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  1. #1
    New Lounger
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    I have occasions to use a Win 7 laptop at a location that only has dial-up internet access (~28k). I can live with the speed for things I choose to do there. However, Windows, Symantec, Java, and a host of other apps insist on checking for and downloading updates without asking first. I'd prefer to defer all that baggage until I return to a location with decent bandwidth.

    Is there a way to stop all the undesired update activity in Win 7?

    Thanks,
    Paul

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  3. #2
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    Sure there is. You can modify the automatic update settings for Windows and each application. The specifics are different for each piece of software.

    Joe

  4. #3
    5 Star Lounger chowur's Avatar
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    Turn automatic updating windows 7 on or off;M$ To disable java updates.Go to start control panel click on the java icon.Then click on the update tab UNcheck the line.That reads check for updates automatically click on ok then close the rest. How to turn off Norton Anti-virus update;My link
    Problems cannot be solved by the same level of thinking that created them. -Albert Einsten

  5. #4
    Super Moderator CLiNT's Avatar
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    Some other Optimizations:
    Optimizing Dial-up Internet Connections under any version of Windows
    Optimize Your Dial-up Connection
    How to Optimize Dial-up Performance

    The internet has been increasingly made for broadband usage, not dial-up. Your worst experience will be
    waiting for flash, java, pictures, sound, or other stuff to load. Curtailing these will also help considerably.
    Dump your browsers eye candy or get another browser that can, just for dial-up:
    ANY browser that completely STOPS movement?
    DRIVE IMAGING
    Invest a little time and energy in a well thought out BACKUP regimen and you will have minimal down time, and headache.

    Windows 8.1, 64 bit
    Motherboard: DX58SO2*Chipset: X58 Express/Intel ICH10*BIOS: SOX5820J.86A.0888.2012.0129.2203*Processor: Intel Core i7 CPU X 990
    GPU: Nvidia GTX 580*Memory: Corsair 12 GB, 4x3@1600*PSU: Corsair HX1000*Hard drives: REVO X2 160GB*OCZ VERT X3 120GB*5 mechanical storage drives (12 TB) total.

  6. #5
    New Lounger
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    Thanks. I was hoping to avoid the "each piece of software" part. I have no idea how many apps are lurking, waiting to scarf up bandwidth.

    Task manager can show what apps are using the processor and how much they're using. Is there a similar way to show what apps are using the network connection (and how much)?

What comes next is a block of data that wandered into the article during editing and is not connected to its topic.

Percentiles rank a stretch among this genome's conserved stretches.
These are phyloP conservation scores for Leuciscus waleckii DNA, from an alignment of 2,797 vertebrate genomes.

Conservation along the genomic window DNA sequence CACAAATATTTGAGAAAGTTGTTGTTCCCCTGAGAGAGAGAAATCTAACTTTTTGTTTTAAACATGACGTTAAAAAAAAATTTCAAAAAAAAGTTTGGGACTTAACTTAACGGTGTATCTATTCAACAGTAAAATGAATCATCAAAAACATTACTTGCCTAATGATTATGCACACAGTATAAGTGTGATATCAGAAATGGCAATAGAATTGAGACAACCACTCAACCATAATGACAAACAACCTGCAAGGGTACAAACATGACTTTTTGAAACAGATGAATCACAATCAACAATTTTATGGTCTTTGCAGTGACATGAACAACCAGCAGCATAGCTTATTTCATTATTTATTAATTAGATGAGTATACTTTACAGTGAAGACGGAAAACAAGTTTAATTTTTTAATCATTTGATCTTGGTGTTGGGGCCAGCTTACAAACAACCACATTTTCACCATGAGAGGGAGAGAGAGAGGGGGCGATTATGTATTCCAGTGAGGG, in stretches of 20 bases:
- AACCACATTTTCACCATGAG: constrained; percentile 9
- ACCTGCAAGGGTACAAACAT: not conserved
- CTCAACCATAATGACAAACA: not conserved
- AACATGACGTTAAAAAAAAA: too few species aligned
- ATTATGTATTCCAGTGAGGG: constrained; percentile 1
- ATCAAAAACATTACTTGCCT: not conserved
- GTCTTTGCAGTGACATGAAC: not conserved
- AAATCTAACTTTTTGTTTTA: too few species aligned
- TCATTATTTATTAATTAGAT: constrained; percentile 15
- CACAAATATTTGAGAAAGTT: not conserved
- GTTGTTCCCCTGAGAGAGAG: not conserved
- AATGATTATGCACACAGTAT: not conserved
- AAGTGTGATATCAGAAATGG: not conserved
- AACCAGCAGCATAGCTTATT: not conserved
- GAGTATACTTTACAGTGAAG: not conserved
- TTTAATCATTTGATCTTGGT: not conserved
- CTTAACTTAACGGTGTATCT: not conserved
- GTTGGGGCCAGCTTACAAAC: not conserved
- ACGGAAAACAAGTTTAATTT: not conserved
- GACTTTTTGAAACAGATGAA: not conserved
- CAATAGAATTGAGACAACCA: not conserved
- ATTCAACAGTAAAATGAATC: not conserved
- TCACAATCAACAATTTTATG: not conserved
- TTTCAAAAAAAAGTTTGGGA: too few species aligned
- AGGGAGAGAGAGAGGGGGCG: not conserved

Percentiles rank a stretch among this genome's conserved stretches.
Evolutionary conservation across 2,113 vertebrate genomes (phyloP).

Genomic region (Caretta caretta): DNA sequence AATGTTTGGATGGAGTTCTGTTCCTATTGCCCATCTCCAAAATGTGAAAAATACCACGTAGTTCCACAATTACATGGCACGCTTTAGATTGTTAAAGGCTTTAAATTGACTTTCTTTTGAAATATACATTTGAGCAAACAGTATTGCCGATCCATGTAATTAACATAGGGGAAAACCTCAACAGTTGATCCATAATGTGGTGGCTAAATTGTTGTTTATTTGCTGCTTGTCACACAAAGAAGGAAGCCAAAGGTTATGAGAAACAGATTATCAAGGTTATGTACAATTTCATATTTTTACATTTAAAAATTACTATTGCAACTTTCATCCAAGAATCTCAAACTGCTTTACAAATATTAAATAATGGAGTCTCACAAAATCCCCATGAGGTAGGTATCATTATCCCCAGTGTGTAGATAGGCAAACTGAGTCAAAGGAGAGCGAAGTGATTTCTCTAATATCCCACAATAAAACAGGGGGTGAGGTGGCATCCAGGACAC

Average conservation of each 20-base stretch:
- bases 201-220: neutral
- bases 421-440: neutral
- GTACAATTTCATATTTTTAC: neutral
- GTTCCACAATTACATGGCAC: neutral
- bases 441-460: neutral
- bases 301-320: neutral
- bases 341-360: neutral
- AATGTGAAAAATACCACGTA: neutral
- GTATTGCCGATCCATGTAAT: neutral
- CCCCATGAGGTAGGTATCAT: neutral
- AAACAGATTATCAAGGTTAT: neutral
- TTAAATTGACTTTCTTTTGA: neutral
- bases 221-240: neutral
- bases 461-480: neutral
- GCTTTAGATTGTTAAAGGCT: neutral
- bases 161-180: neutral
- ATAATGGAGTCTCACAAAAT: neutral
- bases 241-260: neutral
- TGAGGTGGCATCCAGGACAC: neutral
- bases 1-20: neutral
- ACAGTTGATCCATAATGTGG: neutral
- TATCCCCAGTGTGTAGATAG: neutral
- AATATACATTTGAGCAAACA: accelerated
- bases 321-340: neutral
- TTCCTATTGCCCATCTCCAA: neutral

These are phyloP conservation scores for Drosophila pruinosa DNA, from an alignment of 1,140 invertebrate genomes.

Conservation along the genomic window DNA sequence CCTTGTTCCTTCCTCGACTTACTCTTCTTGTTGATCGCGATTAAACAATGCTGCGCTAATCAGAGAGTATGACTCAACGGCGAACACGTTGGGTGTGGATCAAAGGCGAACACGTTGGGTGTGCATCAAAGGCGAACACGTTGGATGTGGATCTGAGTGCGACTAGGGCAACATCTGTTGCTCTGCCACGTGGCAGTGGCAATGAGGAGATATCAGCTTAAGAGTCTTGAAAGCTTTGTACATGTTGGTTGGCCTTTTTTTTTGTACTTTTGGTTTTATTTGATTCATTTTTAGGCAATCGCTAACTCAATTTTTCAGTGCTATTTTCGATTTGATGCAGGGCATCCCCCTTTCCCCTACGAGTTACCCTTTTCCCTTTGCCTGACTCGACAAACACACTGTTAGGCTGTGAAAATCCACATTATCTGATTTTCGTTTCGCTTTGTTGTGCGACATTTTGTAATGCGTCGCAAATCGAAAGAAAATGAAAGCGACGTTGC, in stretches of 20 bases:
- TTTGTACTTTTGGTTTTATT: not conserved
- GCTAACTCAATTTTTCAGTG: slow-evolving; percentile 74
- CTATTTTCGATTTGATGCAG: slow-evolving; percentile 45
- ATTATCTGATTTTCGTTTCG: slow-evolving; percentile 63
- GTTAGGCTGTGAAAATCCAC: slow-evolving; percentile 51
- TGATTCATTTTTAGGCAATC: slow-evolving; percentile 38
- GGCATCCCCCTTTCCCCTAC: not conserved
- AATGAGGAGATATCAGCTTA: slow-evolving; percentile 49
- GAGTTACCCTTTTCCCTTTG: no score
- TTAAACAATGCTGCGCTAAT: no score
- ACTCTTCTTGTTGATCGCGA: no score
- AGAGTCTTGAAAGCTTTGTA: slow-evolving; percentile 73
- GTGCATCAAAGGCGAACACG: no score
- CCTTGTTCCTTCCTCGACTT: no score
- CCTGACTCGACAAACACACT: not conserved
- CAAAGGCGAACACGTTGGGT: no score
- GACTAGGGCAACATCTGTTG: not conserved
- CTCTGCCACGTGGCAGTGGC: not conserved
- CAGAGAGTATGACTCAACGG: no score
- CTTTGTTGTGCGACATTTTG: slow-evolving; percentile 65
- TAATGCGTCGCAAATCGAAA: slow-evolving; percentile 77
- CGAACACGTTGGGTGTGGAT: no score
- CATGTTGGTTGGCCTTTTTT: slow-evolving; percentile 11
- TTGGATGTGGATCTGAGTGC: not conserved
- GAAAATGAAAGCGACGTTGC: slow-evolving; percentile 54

Thanks again,
    Paul

  7. #6
    Super Moderator CLiNT's Avatar
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    TCPView v3.0 from Sysinternals
    TCPView is a Windows program that will show you detailed listings of all TCP and UDP endpoints on your system, including the local and remote addresses and state of TCP connections. On Windows Server 2008, Vista, and XP, TCPView also reports the name of the process that owns the endpoint. TCPView provides a more informative and conveniently presented subset of the Netstat program that ships with Windows. The TCPView download includes Tcpvcon, a command-line version with the same functionality.
    Your best bet IS to ensure all those applications that require updates, like Windows Update, are either disabled or set to inform only, not download.
    You ought to have a good idea what they are; Antivirus, antimalware, and anything Adobe are among your most common.
    DRIVE IMAGING
    Invest a little time and energy in a well thought out BACKUP regimen and you will have minimal down time, and headache.

    Windows 8.1, 64 bit
    Motherboard: DX58SO2*Chipset: X58 Express/Intel ICH10*BIOS: SOX5820J.86A.0888.2012.0129.2203*Processor: Intel Core i7 CPU X 990
    GPU: Nvidia GTX 580*Memory: Corsair 12 GB, 4x3@1600*PSU: Corsair HX1000*Hard drives: REVO X2 160GB*OCZ VERT X3 120GB*5 mechanical storage drives (12 TB) total.

  8. #7
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    Quote Originally Posted by far far away View Post
    Thanks. I was hoping to avoid the "each piece of software" part. I have no idea how many apps are lurking, waiting to scarf up bandwidth.

    Task manager can show what apps are using the processor and how much they're using. Is there a similar way to show what apps are using the network connection (and how much)?
    Unfortunately, each program has its own mechanism and options for auto-updating. There is no generic solution for disabling automatic updating.

    Joe

  9. #8
    New Lounger
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    Quote Originally Posted by Clint Rossmere View Post
    The internet has been increasingly made for broadband usage, not dial-up. Your worst experience will be
    waiting for flash, java, pictures, sound, or other stuff to load.
    I can handle those by being careful what I ask for. I was looking for a solution for all the other stuff that does what it wants.

    Thanks to all for the suggestions.
    Paul

  10. #9
    New Lounger
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    I've been trying NetLimiter3 recently. It shows which applications are using how much bandwidth - what the upload and download speeds are by connection. You can stop and/or throttle any connection, have them ask before connecting, and other tricks.

    Paul

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